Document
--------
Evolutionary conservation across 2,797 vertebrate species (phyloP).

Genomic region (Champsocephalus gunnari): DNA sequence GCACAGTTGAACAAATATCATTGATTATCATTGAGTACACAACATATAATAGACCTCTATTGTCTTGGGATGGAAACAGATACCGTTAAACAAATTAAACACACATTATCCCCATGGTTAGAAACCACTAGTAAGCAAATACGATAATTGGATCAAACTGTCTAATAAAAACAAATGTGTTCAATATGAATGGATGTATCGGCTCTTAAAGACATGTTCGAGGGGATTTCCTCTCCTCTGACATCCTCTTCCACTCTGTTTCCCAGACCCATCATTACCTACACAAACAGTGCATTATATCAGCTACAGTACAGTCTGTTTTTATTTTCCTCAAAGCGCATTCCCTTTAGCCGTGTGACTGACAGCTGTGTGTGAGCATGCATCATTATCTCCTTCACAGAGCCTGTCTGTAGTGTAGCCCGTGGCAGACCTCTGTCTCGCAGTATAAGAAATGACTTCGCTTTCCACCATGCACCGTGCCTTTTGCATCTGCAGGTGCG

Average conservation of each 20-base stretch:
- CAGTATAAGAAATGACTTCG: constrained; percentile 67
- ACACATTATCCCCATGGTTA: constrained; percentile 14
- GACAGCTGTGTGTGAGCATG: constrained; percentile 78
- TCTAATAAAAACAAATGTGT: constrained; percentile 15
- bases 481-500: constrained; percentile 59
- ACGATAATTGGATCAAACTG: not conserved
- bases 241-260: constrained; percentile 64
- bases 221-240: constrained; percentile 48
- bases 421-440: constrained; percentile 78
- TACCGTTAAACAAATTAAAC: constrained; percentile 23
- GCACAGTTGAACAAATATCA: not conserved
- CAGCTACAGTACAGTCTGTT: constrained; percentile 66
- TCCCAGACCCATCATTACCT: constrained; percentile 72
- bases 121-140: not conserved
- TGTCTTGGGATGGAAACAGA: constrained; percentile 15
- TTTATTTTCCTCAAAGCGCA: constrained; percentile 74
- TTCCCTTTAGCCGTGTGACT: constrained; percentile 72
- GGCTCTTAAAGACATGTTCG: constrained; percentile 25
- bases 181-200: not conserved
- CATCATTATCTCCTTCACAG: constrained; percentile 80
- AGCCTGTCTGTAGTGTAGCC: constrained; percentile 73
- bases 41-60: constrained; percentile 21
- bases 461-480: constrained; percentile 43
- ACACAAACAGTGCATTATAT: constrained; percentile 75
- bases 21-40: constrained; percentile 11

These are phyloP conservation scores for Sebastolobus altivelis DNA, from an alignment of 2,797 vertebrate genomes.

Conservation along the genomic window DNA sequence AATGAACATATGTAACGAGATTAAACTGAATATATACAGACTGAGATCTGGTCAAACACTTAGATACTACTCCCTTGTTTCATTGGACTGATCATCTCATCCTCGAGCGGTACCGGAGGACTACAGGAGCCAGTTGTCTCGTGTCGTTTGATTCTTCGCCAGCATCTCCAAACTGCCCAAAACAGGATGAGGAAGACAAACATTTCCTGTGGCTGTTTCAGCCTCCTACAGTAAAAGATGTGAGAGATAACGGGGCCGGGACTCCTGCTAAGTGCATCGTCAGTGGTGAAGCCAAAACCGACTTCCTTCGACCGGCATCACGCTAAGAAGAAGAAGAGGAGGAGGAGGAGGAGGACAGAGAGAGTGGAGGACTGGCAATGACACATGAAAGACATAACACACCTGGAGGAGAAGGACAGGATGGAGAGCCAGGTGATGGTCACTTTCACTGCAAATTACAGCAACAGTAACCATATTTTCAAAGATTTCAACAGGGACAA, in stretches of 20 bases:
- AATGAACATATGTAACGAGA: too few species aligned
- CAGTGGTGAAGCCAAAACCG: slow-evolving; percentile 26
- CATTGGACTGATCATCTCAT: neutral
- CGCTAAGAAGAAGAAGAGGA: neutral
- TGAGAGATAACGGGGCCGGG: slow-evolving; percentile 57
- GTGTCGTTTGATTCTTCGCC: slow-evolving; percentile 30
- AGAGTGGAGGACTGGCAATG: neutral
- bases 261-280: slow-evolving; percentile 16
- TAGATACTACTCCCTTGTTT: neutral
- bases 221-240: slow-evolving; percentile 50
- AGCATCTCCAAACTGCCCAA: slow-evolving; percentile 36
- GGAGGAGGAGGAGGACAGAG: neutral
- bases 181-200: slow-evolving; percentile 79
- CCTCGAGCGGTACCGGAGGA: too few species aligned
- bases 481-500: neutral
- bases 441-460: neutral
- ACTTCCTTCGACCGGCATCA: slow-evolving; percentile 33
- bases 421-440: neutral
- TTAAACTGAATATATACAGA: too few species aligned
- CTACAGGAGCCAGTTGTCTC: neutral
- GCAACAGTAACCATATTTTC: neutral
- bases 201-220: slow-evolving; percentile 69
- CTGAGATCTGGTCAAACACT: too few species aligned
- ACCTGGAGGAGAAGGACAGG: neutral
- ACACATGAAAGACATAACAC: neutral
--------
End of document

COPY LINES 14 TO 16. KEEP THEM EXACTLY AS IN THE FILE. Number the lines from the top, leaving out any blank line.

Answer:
- GCACAGTTGAACAAATATCA: not conserved
- CAGCTACAGTACAGTCTGTT: constrained; percentile 66
- TCCCAGACCCATCATTACCT: constrained; percentile 72